The simplicity of the system is commonly lost to applicants who are accustomed to studying complex physiological systems with balances, counterbalances, fail-safes, and counter fail-safes. Furthermore, deep in the bowels of forums, applicants find whispers and secrets on how to trick the machine into doing their bidding. Naturally, the crushing pressure placed on applicants can squeeze their after-hours searching into places where warped truths and anecdotal examples seem like feasible ideas.

The truth is that the algorithm has been studied extensively. Investigators have even tried to slither through the perceived cracks in the NRMP armor. The salient fact that rings true every time is simply this: When ranking programs for the NRMP Match, applicants should rank programs according to their true and honest desires. Even if you think you might be at the very back of the line for your dream program, the algorithm does not penalize you for giving it a shot.

Additionally, the following are some important guidelines to consider when applicants are thinking through their rank list:

Guideline 1: It is worth repeating: Applicants should put together their rank list in the order of their true preference.

Guideline 2: Participating in The Match is a binding contract. If an applicant is matched to a program, they are obligated to start residency at that program. Consequently, applicants should only rank programs where they would be comfortable training for residency.

Guideline 3: Applicants should be realistic about their competitiveness. The NRMP has objective resources that can be used as a barometer for this insight. Applicants should also use the resources available to them at their respective medical schools.

Guideline 4: Generally, applicants who have longer rank lists have a greater likelihood of matching. Certainly consider guideline 2, but applicants should know that shorter lists mean fewer lines to “stand” in at the end of the day.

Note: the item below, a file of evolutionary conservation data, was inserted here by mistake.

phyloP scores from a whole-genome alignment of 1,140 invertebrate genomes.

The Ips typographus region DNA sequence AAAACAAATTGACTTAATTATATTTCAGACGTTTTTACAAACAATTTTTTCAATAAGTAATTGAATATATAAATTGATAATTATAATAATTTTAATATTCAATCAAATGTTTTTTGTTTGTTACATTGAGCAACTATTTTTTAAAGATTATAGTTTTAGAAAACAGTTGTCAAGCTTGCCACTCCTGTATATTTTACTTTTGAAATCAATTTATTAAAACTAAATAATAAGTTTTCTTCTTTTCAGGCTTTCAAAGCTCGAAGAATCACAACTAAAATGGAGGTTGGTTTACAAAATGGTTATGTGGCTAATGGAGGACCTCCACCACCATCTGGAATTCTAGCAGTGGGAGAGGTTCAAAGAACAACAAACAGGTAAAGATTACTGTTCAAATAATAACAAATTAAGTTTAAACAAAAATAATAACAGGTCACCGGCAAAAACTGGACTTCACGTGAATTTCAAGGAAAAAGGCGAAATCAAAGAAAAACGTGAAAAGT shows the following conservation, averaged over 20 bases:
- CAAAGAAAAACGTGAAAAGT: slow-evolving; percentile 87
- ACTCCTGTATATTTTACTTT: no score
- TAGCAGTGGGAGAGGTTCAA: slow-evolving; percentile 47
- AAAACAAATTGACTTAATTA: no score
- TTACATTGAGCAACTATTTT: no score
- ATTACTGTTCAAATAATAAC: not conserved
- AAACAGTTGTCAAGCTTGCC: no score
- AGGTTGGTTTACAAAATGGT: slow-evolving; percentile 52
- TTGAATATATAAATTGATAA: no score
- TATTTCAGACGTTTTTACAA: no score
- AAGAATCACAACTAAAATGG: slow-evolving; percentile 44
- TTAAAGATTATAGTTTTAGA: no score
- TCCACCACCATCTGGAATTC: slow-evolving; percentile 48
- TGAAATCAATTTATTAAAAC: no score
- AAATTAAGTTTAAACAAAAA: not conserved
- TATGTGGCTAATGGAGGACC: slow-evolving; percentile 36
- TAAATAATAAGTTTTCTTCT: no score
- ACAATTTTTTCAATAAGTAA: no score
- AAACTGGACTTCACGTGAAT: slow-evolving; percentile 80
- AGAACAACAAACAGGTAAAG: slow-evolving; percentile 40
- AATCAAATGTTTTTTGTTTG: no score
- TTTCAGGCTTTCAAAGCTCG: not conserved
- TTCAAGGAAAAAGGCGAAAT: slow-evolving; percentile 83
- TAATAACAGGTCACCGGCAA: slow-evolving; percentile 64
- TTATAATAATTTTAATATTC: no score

If you need additional information, The DO has tips on preparing your rank list during a pandemic here. The NRMP also has a wealth of articles, videos, explanations, and resources available here. This includes information on what might occur if an applicant is not placed by The Match algorithm. The DO has previously covered what to do if you don’t match as well. This is a rare but possible occurrence that all applicants should be informed of and prepared for.

The aforementioned investigators trying to shed light on potential vulnerabilities in the NRMP algorithm said it best: “If programs and students can accept a degree of uncertainty as the price of optimum performance and simply behave in their own best interests, they will soon realize that the ‘game’ they are playing is more solitaire than poker.”

One comment

  1. S Curtis

    There is another issue. My son who usually does well on exams scored 218 on step 1 and 232 on step 2. He has received the following 5 interviews…syracuse family med (we don t usually interview SGU, the program run by an LGBT man who has hired mostly women for the last 3 years. BROOKLYN Hospital em…we hire those representing the community…1 caucasian male in last years class..after doing a rotation there..he didn t even get an interview. Brookville hosp in florida..”You lost a lot of points..said a georgia lst year resident interviewing..because you talk fast and talk with your hands…had i known you were from New York …tell people that up front. Brookville also hires primarily females. He is on the wrong side of diversity hires! In addition the next batch is accepted as pass/fail! My cardiologist and another school..portsmouth general hospital said straight out that they need to hire a diverse group. My son has no med insurance and no employment and at this time and $600,000 in student loan debt. We have paid $3000 each round in trying to get a match. Isn t diversity giving all a chance based on abilities? This process needs investigation.